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Molecular Autism

, 7:42

First Online: 06 October 2016Received: 12 May 2016Accepted: 26 September 2016


BackgroundFragile X syndrome FXS, a common cause of intellectual disability and autism, results from the expansion of a CGG-repeat tract in the 5′ untranslated region of the FMR1 gene to >200 repeats. Such expanded alleles, known as full mutation FM alleles, are epigenetically silenced in differentiated cells thus resulting in the loss of FMRP, a protein important for learning and memory. The timing of repeat expansion and FMR1 gene silencing is controversial.

MethodsWe monitored the repeat size and methylation status of FMR1 alleles with expanded CGG repeats in patient-derived induced pluripotent stem cells iPSCs and embryonic stem cells ESCs that were grown for extended period of time either as stem cells or differentiated into neurons. We used a PCR assay optimized for the amplification of large CGG repeats for sizing, and a quantitative methylation-specific PCR for the analysis of FMR1 promoter methylation. The FMR1 mRNA levels were analyzed by qRT-PCR. FMRP levels were determined by western blotting and immunofluorescence. Chromatin immunoprecipitation was used to study the association of repressive histone marks with the FMR1 gene in FXS ESCs.

ResultsWe show here that while FMR1 gene silencing can be seen in FXS embryonic stem cells ESCs, some silenced alleles contract and when the repeat number drops below ~400, DNA methylation erodes, even when the repeat number remains >200. The resultant active alleles do not show the large step-wise expansions seen in stem cells from other repeat expansion diseases. Furthermore, there may be selection against large active alleles and these alleles do not expand further or become silenced on neuronal differentiation.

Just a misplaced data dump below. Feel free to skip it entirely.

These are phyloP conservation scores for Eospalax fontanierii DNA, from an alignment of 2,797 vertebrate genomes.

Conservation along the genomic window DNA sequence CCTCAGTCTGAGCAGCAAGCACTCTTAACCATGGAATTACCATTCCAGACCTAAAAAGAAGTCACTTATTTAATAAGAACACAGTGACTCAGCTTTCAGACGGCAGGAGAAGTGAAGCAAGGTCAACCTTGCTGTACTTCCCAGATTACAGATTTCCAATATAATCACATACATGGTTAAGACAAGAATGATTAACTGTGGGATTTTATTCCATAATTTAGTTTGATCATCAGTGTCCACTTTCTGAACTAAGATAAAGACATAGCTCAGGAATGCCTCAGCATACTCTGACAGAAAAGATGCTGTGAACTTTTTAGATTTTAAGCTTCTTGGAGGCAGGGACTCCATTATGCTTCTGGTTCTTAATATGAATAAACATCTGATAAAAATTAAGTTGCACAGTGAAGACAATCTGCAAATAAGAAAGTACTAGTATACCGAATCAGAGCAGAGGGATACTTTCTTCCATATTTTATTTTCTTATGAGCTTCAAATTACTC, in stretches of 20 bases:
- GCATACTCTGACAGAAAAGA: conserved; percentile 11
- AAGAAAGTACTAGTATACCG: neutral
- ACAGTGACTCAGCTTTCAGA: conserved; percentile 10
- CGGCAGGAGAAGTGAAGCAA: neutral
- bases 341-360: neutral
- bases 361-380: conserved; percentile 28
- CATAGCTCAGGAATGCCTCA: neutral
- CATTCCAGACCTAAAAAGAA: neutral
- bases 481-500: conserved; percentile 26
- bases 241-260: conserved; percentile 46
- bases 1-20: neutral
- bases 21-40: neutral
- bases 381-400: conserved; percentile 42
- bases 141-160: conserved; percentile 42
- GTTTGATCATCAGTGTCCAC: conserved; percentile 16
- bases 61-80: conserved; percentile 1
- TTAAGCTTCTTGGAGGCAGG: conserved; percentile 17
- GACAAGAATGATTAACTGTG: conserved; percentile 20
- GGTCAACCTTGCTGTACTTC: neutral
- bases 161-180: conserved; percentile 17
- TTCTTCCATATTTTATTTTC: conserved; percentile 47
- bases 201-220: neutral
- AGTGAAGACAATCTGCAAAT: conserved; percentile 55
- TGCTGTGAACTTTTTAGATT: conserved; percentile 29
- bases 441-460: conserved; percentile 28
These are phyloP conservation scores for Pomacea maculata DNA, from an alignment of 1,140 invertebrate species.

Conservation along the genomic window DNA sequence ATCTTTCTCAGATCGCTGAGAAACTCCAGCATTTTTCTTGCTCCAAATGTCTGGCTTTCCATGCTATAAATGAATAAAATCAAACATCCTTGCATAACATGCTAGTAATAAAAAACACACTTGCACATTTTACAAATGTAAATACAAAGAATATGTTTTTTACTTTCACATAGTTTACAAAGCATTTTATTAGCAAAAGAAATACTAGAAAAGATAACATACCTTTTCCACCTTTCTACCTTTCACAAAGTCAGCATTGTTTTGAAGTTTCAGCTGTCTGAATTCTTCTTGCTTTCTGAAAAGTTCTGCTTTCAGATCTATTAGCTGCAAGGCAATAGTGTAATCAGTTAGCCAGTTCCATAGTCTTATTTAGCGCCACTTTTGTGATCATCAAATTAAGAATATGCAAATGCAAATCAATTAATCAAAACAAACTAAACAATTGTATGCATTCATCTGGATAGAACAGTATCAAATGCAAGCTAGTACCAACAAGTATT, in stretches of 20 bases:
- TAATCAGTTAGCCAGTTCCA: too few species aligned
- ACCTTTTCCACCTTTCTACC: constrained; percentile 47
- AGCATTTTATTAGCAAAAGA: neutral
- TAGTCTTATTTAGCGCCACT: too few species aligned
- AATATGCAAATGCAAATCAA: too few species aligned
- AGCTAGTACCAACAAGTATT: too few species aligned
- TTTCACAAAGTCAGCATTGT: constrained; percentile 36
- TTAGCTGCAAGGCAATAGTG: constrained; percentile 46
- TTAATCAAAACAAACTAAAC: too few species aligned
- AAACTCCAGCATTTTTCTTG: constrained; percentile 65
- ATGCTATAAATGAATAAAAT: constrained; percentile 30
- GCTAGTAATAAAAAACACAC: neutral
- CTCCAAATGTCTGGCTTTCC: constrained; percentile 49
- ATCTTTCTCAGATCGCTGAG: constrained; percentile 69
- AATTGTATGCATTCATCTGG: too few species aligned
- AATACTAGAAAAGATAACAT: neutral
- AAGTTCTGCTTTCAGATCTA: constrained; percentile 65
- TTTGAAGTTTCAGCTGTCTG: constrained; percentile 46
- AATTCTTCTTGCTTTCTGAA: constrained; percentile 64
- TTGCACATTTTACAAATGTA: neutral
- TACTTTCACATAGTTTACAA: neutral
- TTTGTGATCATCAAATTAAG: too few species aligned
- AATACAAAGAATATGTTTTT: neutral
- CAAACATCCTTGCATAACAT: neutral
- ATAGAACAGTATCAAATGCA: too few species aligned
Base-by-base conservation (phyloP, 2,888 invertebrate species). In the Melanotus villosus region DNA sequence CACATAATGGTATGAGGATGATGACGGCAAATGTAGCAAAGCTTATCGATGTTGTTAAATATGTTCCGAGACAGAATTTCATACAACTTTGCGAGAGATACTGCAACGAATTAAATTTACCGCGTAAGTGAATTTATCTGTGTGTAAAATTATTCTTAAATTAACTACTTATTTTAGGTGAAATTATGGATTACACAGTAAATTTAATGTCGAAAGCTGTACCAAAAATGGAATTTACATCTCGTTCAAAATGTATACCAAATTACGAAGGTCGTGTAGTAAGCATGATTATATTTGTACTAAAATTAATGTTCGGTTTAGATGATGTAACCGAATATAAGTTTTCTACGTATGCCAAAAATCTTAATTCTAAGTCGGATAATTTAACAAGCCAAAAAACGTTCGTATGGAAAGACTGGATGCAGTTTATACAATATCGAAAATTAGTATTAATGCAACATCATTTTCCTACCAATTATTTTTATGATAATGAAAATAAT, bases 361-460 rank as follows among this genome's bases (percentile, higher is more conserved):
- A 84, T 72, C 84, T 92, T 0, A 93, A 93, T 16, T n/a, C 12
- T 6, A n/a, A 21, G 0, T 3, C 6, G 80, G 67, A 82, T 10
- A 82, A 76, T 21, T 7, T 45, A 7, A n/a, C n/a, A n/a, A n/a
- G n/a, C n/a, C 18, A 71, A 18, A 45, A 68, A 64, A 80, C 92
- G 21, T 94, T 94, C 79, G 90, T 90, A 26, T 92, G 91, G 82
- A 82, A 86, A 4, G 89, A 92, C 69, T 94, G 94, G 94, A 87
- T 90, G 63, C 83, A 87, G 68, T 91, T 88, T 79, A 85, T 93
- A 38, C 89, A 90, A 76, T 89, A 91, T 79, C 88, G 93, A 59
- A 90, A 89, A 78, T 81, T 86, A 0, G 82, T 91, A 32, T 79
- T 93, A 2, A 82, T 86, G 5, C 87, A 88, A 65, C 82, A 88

ConclusionsOur data support the hypotheses that i large expansions occur prezygotically or in the very early embryo, ii large unmethylated alleles may be deleterious in stem cells, iii methylation can occur on alleles with >400 repeats very early in embryogenesis, and iv expansion and contraction may occur by different mechanisms. Our data also suggest that the threshold for stable methylation of FM alleles may be higher than previously thought. A higher threshold might explain why some carriers of FM alleles escape methylation. It may also provide a simple explanation for why silencing has not been observed in mouse models with >200 repeats.

KeywordsFragile X syndrome Repeat expansion mutation Repeat-mediated gene silencing Repeat contractions Stem cells AbbreviationsChIPChromatin immunoprecipitation

ESCsEmbryonic stem cells

FMFull mutation

FMR1Fragile X mental retardation 1

FXSFragile X syndrome

FXTASFragile X-associated tremor-ataxia syndrome

iPSCsInduced pluripotent stem cells

MS RPT-PCRMethylation-specific repeat PCR


qMS-PCRQuantitative methylation-specific PCR

qRT-PCRQuantitative reverse transcription PCR


UFMUnmethylated full mutation

Electronic supplementary materialThe online version of this article doi:10.1186-s13229-016-0105-9 contains supplementary material, which is available to authorized users.

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Autor: Yifan Zhou - Daman Kumari - Nicholas Sciascia - Karen Usdin


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